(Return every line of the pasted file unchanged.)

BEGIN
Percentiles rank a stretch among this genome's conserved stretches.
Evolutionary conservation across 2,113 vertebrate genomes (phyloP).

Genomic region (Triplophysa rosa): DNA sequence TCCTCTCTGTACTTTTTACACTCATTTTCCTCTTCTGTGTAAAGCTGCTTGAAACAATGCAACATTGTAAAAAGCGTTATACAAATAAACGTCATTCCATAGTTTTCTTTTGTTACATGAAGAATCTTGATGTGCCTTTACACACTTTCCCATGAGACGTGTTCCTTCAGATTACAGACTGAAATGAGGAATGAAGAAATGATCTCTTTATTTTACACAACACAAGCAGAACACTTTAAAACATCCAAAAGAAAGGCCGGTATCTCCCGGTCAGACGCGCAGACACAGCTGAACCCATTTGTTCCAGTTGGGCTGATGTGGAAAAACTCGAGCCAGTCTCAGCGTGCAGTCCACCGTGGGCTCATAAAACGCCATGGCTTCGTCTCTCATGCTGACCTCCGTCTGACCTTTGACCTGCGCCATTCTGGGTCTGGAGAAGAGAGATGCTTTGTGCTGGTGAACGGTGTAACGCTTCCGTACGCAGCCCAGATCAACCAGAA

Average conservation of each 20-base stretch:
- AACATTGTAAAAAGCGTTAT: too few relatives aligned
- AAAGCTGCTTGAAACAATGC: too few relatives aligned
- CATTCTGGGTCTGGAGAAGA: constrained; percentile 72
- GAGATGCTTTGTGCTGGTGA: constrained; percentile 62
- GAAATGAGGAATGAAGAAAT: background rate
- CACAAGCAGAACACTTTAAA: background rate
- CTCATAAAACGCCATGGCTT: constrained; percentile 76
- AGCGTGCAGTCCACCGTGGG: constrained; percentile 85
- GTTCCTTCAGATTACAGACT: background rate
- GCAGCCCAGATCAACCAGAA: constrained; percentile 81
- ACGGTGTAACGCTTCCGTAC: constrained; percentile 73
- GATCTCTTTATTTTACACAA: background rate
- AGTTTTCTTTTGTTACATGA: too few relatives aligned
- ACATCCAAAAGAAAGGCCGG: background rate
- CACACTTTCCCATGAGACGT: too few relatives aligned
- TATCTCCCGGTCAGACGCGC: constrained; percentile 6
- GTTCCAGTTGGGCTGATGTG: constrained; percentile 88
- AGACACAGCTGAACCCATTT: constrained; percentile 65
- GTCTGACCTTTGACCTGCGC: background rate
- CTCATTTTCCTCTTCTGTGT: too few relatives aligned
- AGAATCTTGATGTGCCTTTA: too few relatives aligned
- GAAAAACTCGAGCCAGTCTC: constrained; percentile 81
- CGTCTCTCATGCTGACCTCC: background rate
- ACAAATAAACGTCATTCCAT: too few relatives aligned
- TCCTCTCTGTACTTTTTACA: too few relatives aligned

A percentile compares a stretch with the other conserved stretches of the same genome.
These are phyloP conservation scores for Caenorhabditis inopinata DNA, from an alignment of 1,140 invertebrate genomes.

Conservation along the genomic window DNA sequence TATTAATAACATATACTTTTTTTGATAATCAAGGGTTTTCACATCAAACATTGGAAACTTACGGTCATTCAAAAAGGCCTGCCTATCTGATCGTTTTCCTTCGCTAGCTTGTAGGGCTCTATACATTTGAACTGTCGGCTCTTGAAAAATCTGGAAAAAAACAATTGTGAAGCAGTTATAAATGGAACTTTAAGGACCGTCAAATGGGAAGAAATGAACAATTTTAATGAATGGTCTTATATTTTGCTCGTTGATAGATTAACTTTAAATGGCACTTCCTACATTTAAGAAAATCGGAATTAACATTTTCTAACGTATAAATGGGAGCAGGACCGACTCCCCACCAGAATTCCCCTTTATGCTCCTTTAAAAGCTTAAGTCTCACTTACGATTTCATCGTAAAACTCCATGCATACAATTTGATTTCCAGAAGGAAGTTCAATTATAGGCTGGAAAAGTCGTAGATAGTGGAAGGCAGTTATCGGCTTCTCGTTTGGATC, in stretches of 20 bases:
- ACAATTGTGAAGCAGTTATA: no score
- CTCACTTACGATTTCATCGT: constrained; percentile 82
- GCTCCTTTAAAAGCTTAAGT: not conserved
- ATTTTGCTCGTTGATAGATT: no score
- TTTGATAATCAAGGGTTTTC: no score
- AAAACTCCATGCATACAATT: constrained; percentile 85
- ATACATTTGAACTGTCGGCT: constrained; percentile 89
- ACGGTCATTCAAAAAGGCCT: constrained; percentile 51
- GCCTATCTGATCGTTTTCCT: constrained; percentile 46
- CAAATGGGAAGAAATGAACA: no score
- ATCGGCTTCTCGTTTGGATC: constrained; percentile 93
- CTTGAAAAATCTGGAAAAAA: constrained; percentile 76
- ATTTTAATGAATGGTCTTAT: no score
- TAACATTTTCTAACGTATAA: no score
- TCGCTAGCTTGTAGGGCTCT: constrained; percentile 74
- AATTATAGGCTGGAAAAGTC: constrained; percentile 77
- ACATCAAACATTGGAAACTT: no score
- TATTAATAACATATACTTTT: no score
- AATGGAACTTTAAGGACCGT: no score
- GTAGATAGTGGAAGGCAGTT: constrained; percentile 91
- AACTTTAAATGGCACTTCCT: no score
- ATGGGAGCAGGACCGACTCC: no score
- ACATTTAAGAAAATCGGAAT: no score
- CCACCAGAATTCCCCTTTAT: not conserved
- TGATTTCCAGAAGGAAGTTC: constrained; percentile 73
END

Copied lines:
Percentiles rank a stretch among this genome's conserved stretches.
Evolutionary conservation across 2,113 vertebrate genomes (phyloP).

Genomic region (Triplophysa rosa): DNA sequence TCCTCTCTGTACTTTTTACACTCATTTTCCTCTTCTGTGTAAAGCTGCTTGAAACAATGCAACATTGTAAAAAGCGTTATACAAATAAACGTCATTCCATAGTTTTCTTTTGTTACATGAAGAATCTTGATGTGCCTTTACACACTTTCCCATGAGACGTGTTCCTTCAGATTACAGACTGAAATGAGGAATGAAGAAATGATCTCTTTATTTTACACAACACAAGCAGAACACTTTAAAACATCCAAAAGAAAGGCCGGTATCTCCCGGTCAGACGCGCAGACACAGCTGAACCCATTTGTTCCAGTTGGGCTGATGTGGAAAAACTCGAGCCAGTCTCAGCGTGCAGTCCACCGTGGGCTCATAAAACGCCATGGCTTCGTCTCTCATGCTGACCTCCGTCTGACCTTTGACCTGCGCCATTCTGGGTCTGGAGAAGAGAGATGCTTTGTGCTGGTGAACGGTGTAACGCTTCCGTACGCAGCCCAGATCAACCAGAA

Average conservation of each 20-base stretch:
- AACATTGTAAAAAGCGTTAT: too few relatives aligned
- AAAGCTGCTTGAAACAATGC: too few relatives aligned
- CATTCTGGGTCTGGAGAAGA: constrained; percentile 72
- GAGATGCTTTGTGCTGGTGA: constrained; percentile 62
- GAAATGAGGAATGAAGAAAT: background rate
- CACAAGCAGAACACTTTAAA: background rate
- CTCATAAAACGCCATGGCTT: constrained; percentile 76
- AGCGTGCAGTCCACCGTGGG: constrained; percentile 85
- GTTCCTTCAGATTACAGACT: background rate
- GCAGCCCAGATCAACCAGAA: constrained; percentile 81
- ACGGTGTAACGCTTCCGTAC: constrained; percentile 73
- GATCTCTTTATTTTACACAA: background rate
- AGTTTTCTTTTGTTACATGA: too few relatives aligned
- ACATCCAAAAGAAAGGCCGG: background rate
- CACACTTTCCCATGAGACGT: too few relatives aligned
- TATCTCCCGGTCAGACGCGC: constrained; percentile 6
- GTTCCAGTTGGGCTGATGTG: constrained; percentile 88
- AGACACAGCTGAACCCATTT: constrained; percentile 65
- GTCTGACCTTTGACCTGCGC: background rate
- CTCATTTTCCTCTTCTGTGT: too few relatives aligned
- AGAATCTTGATGTGCCTTTA: too few relatives aligned
- GAAAAACTCGAGCCAGTCTC: constrained; percentile 81
- CGTCTCTCATGCTGACCTCC: background rate
- ACAAATAAACGTCATTCCAT: too few relatives aligned
- TCCTCTCTGTACTTTTTACA: too few relatives aligned

A percentile compares a stretch with the other conserved stretches of the same genome.
These are phyloP conservation scores for Caenorhabditis inopinata DNA, from an alignment of 1,140 invertebrate genomes.

Conservation along the genomic window DNA sequence TATTAATAACATATACTTTTTTTGATAATCAAGGGTTTTCACATCAAACATTGGAAACTTACGGTCATTCAAAAAGGCCTGCCTATCTGATCGTTTTCCTTCGCTAGCTTGTAGGGCTCTATACATTTGAACTGTCGGCTCTTGAAAAATCTGGAAAAAAACAATTGTGAAGCAGTTATAAATGGAACTTTAAGGACCGTCAAATGGGAAGAAATGAACAATTTTAATGAATGGTCTTATATTTTGCTCGTTGATAGATTAACTTTAAATGGCACTTCCTACATTTAAGAAAATCGGAATTAACATTTTCTAACGTATAAATGGGAGCAGGACCGACTCCCCACCAGAATTCCCCTTTATGCTCCTTTAAAAGCTTAAGTCTCACTTACGATTTCATCGTAAAACTCCATGCATACAATTTGATTTCCAGAAGGAAGTTCAATTATAGGCTGGAAAAGTCGTAGATAGTGGAAGGCAGTTATCGGCTTCTCGTTTGGATC, in stretches of 20 bases:
- ACAATTGTGAAGCAGTTATA: no score
- CTCACTTACGATTTCATCGT: constrained; percentile 82
- GCTCCTTTAAAAGCTTAAGT: not conserved
- ATTTTGCTCGTTGATAGATT: no score
- TTTGATAATCAAGGGTTTTC: no score
- AAAACTCCATGCATACAATT: constrained; percentile 85
- ATACATTTGAACTGTCGGCT: constrained; percentile 89
- ACGGTCATTCAAAAAGGCCT: constrained; percentile 51
- GCCTATCTGATCGTTTTCCT: constrained; percentile 46
- CAAATGGGAAGAAATGAACA: no score
- ATCGGCTTCTCGTTTGGATC: constrained; percentile 93
- CTTGAAAAATCTGGAAAAAA: constrained; percentile 76
- ATTTTAATGAATGGTCTTAT: no score
- TAACATTTTCTAACGTATAA: no score
- TCGCTAGCTTGTAGGGCTCT: constrained; percentile 74
- AATTATAGGCTGGAAAAGTC: constrained; percentile 77
- ACATCAAACATTGGAAACTT: no score
- TATTAATAACATATACTTTT: no score
- AATGGAACTTTAAGGACCGT: no score
- GTAGATAGTGGAAGGCAGTT: constrained; percentile 91
- AACTTTAAATGGCACTTCCT: no score
- ATGGGAGCAGGACCGACTCC: no score
- ACATTTAAGAAAATCGGAAT: no score
- CCACCAGAATTCCCCTTTAT: not conserved
- TGATTTCCAGAAGGAAGTTC: constrained; percentile 73